According to the game’s webpage, Space Journey is a “tabletop roleplaying game where the players become the actors and director of the cult hit TV show Space Journey! The actors must play out the scene presented to them while the Director will help the actors improvise the scene by relating the scraps of material as handed down from the producers. Actors must use their signature styles to overcome the tests and obstacles placed before them, and must not break character lest they ruin the episode.”
I haven’t gotten a chance to play this one yet since it requires real human beings occupying a decently sized physical space. However, Whose Line Is It Anyway? wrapped inside Star Trek does sound like something that I’d love to try sometime.
Developers: Jack Timmons, Lorin Grieve, Maz Hemming and Pablo F. Quarta.
A dame has been murdered, her heart stolen. You’re a robotic private investigator who’s fresh out of his box. Can you solve the crime? Steal My Artificial Heart is a short visual novel (about 20 minutes) in which you try to solve a classic mystery in a goofy, futuristic setting where robots speak like classic noir film characters. A fantastic little story with great pacing and lovely artwork; it’s a must for those who enjoy detective stories.
Developer: Team Gigglesquid
The Absence of Is is a short, disturbing game concerned with people exploring the possibility of the afterlife. You play as a doctor administering an anesthetic to three patients and monitoring their vitals. As they get closer to death, a computer records “sense data,” which are basically visions. But are these visions glimpses into the undiscovered country or are they merely a swirl of dreams and memories? And, more importantly, are these recordings worth the lives of your three comrades? The Absence of Is, fittingly enough, lets you decide the answer for yourself.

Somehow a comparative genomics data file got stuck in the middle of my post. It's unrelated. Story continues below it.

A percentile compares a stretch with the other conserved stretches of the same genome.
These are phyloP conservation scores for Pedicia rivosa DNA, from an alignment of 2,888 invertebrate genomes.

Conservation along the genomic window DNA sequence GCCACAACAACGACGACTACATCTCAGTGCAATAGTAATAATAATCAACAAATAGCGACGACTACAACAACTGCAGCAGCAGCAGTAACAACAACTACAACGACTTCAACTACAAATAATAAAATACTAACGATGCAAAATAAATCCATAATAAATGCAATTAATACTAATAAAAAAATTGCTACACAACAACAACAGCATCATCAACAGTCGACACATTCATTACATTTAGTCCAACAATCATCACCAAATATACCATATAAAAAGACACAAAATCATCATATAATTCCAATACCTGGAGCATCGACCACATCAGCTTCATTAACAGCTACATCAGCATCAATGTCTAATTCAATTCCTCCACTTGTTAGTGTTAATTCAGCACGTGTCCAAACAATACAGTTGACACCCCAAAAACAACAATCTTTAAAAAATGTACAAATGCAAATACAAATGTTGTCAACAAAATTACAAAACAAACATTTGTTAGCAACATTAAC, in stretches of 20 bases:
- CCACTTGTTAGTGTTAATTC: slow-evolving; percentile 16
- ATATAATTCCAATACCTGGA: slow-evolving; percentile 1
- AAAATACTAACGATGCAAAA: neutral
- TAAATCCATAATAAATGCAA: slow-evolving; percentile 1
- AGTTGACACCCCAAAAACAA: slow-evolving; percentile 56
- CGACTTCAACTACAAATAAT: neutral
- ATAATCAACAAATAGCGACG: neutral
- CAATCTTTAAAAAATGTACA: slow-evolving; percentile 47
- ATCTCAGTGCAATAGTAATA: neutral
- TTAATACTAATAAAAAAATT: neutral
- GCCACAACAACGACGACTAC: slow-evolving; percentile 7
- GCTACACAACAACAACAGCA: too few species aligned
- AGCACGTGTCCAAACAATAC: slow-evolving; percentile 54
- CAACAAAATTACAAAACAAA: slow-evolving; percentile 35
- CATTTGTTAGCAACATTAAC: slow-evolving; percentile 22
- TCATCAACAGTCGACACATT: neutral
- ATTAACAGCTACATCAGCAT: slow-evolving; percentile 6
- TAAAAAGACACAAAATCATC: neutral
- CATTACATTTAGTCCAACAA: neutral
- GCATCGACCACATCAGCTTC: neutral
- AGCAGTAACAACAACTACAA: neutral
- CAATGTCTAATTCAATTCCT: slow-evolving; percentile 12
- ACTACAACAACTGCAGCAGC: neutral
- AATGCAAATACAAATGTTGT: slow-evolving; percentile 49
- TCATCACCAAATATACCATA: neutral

Developer: Ice Water Games
Tonight Dies The Moon is a miserable game. I mean that as a compliment. In this game, the earth and the moon are at war and you must choose to be a citizen of one of those places and fight the war. It’s a lot less exciting than it sounds. As an earthling, I cried in the back of a taxi when my parents didn’t give me money I needed, and I worked in a cubicle, running simulations and fudging numbers in a spreadsheet, desperately wishing for any existence other than the one I was living. It’s a sad, beautifully written game that dares to be complex and verbose. It’s also quite funny. “They have spreadsheets on the moon, too” is a line that will stick me for a long time.
Developer: Tom McHenry
Valkyries of Vela is a tabletop game ostensibly inspired by the likes of Starship Troopers where players must take on mysterious aliens referred to as “Bugs.” From the developers themselves: ” Players will form a party of up to five members of the Valkyries of Vela Special Forces. They will be armed with skills as sharp as their wits and wonderful weapons like rayguns, miniguns, and Very Sharp Knives. Each will have their own special talents and stats which will be their key to survival.” For the same reason as Space Journey!, I haven’t had the chance to play this one, but barbecuing giant extraterrestrial bugs sounds like it’d make for a great party game.
Developers: James Snow and E. N. Hempstead
Voice of Vamana is game that deals largely with the terror of space. Not just “you might float away from your ship and be burnt to a cinder by the sun” space but the spaces we inhabit, the spaces in which we move around. You play as a traveller investigating a massive, floating temple-like artifact. You start out in a series of metallic corridors with a woman speaking to you to give you support via a comm unit. Eventually you make your way to a hanger that leads to the open majesty of starry space. From there, you spend at least five minutes floating from the ship to the artifact. That might sound boring, but it’s actually quite tense. The stars swirl all around you as you float towards your target, evoking certain scenes from 2001: A Space Oddysey and Dark Star. Once, I bumped my mouse and sent my vision askew, making me panic as I looked around, trying to find my destination again. Of course, the real horror begins when you reach the artifact, but I’ll let you find out all about that yourself.
Developer: Connor Sherlock
Javy Gwaltney devotes his time to writing about these videogame things when he isn’t teaching or cobbling together a novel. You can follow the trail of pizza crumbs to his Twitter or his website.